Lake Tillery Rehabilitation
CONTRACTOR: PCL Construction
OWNER: North Carolina Dept. of Transportation (NCDOT)
LEAD DESIGN FIRM: AECOM
STRUCTURAL ENGINEER: Modjeski & Masters Inc. (M&M)
Originally constructed in 1927, the open spandrel concrete arch bridge is well known to travelers on both land and water. That made maintaining the bridge’s original architectural features a priority for the two-year, $20.2-million structural rehabilitation, which coincided with a separate, concurrent highway project.
Communication was particularly important for this design-build effort as two engineers-of-record were responsible for different aspects of the rehabilitation. Often PCL Construction consulted both engineers to minimize risk and guarantee successful construction. Using this approach, the PCL team streamlined the process of submitting suggested alternative approaches for consideration.
The collaborative approach also helped integrate hundreds of additional owner-approved repairs, identified during an independent preconstruction inspection, into the overall repair strategy. The team also accommodated an owner-requested alternative surface finish on the concrete barrier wall. Because this finish was not common practice, a two-person grinding and patching crew was detailed to work full time for more than six months to complete finishing in accordance with the owner’s expectations.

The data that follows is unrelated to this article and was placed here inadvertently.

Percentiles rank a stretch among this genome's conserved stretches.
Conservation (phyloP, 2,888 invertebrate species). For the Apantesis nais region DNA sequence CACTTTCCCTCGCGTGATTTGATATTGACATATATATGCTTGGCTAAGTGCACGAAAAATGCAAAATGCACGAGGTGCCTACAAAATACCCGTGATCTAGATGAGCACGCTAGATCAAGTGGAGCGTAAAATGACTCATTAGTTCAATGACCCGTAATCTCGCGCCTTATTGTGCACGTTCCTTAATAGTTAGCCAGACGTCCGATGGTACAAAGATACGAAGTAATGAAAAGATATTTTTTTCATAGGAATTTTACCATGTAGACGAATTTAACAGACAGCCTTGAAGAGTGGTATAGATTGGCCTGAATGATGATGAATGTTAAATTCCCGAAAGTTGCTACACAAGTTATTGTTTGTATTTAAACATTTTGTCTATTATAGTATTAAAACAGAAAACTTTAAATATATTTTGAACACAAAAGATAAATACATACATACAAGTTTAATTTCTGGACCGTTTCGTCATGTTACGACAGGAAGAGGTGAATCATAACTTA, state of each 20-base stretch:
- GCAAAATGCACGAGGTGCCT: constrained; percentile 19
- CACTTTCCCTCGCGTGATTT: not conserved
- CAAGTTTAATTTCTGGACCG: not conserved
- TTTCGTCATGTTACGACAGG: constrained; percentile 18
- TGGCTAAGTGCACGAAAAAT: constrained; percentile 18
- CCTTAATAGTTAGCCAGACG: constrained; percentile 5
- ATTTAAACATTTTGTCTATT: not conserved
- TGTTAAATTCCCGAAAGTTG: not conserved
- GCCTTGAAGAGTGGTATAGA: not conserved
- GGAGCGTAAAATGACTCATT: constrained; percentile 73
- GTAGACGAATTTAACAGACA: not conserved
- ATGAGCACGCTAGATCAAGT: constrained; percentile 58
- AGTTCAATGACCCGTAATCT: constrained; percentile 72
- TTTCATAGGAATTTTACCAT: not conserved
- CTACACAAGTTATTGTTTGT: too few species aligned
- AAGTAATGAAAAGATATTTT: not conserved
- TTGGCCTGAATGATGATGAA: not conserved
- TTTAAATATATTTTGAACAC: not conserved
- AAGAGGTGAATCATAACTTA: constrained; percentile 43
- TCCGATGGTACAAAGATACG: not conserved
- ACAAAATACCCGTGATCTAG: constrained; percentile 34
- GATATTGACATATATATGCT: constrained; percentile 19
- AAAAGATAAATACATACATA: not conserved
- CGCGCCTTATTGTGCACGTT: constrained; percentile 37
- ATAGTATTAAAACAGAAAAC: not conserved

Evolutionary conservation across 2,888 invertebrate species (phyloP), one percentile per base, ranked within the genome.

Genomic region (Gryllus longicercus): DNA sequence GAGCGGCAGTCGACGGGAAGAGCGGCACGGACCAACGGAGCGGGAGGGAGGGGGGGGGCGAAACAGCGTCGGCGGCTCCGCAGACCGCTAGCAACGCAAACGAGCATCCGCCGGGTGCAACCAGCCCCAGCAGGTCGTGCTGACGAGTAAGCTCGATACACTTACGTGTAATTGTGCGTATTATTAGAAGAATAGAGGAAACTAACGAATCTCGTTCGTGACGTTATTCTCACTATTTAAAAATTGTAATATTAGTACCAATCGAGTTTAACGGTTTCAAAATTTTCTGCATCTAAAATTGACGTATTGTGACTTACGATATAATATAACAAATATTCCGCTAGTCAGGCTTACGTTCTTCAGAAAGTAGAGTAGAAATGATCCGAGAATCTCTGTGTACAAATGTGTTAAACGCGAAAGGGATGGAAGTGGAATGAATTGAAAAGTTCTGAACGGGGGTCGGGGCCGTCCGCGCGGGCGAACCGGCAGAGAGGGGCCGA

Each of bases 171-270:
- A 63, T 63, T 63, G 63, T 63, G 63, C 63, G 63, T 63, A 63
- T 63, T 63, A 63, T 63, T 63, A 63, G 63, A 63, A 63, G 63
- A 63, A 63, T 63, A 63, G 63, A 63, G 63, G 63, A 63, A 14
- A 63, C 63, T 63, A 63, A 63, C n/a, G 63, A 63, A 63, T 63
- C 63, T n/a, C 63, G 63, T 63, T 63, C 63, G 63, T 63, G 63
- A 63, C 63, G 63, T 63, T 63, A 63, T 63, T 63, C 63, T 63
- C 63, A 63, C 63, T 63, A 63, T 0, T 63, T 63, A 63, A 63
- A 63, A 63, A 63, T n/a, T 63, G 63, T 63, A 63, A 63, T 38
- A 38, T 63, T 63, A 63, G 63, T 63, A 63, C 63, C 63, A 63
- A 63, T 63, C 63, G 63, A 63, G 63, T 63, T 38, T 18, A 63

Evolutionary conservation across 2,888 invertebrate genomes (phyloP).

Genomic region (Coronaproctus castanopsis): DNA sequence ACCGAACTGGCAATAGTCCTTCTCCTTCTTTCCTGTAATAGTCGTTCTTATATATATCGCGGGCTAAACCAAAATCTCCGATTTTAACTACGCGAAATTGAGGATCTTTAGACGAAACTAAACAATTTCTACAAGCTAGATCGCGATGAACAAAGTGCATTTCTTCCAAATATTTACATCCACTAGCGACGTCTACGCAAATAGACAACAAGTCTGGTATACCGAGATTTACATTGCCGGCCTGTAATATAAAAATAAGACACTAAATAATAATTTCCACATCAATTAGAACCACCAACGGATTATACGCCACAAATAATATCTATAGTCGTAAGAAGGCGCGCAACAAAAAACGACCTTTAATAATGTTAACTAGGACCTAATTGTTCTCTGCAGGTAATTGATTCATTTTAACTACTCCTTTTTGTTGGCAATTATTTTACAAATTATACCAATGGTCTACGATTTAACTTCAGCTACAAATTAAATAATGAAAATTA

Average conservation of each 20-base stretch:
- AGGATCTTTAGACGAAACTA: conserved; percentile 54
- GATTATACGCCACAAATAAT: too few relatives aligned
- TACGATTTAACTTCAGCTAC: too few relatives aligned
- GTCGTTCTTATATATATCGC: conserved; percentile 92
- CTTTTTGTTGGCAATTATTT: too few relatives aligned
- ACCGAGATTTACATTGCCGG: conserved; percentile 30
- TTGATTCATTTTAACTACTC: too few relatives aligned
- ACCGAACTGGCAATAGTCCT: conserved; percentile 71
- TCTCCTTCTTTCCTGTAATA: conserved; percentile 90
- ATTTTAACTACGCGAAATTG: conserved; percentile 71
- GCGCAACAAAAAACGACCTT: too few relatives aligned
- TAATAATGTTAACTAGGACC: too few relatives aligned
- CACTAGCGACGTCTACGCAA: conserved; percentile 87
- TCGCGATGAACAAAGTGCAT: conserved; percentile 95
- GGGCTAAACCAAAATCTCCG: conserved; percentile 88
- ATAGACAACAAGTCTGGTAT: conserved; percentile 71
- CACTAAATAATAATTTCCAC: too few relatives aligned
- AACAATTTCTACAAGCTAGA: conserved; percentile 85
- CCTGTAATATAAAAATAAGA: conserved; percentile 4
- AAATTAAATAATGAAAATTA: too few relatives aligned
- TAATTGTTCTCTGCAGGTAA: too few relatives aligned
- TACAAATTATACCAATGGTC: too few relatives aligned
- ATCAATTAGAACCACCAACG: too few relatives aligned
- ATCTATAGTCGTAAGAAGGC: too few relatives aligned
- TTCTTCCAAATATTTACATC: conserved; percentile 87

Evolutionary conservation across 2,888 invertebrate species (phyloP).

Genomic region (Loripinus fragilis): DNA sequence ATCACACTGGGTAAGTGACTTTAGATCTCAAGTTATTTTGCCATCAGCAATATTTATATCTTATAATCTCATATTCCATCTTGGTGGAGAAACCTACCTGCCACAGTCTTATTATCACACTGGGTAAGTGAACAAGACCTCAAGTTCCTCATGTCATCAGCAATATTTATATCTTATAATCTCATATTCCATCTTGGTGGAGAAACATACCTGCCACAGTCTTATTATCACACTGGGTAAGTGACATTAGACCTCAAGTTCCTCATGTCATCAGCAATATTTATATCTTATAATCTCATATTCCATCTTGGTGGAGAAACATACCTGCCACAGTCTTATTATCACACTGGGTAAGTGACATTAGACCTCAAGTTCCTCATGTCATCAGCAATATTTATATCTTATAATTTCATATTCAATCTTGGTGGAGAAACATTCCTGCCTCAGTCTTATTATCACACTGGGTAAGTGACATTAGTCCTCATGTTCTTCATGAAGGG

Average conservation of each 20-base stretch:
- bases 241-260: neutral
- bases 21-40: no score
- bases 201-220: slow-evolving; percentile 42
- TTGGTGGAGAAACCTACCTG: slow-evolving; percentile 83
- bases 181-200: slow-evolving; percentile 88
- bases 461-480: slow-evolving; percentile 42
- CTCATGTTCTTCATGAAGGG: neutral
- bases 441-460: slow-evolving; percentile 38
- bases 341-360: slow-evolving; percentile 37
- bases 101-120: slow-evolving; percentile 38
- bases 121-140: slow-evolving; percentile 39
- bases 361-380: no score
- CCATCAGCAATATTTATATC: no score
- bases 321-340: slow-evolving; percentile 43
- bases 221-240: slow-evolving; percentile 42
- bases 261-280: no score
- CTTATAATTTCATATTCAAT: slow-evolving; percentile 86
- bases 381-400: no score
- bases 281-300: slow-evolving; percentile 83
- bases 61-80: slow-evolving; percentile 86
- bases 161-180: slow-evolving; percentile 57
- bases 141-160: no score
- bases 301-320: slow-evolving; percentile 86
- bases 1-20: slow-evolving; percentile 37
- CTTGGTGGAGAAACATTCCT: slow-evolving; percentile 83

Photo by My Different Perspective
Because repairs to the bridge’s four distinctive arch spans would require partial demolition and extensive underwater work, the project team sequenced construction to minimize hazards to the area’s large number of boaters and jet ski users. Coordination with the North Carolina Wildlife Resources Commission ensured that up-to-date alerts and information bulletins were posted at marinas and other local boat access points.
With demolition activity taking place just 50 ft above the waterline, buoys and work barges enhanced with lights and signage provided an extra measure of safety to boat traffic.
PCL installed strain gauges into the concrete arch ribs to monitor the stress and movement that each arch experienced during demolition. Because of precise cutting and careful resequencing of demolition, the arch ribs’ internal stresses remained within the engineers’ predetermined allowable tolerances.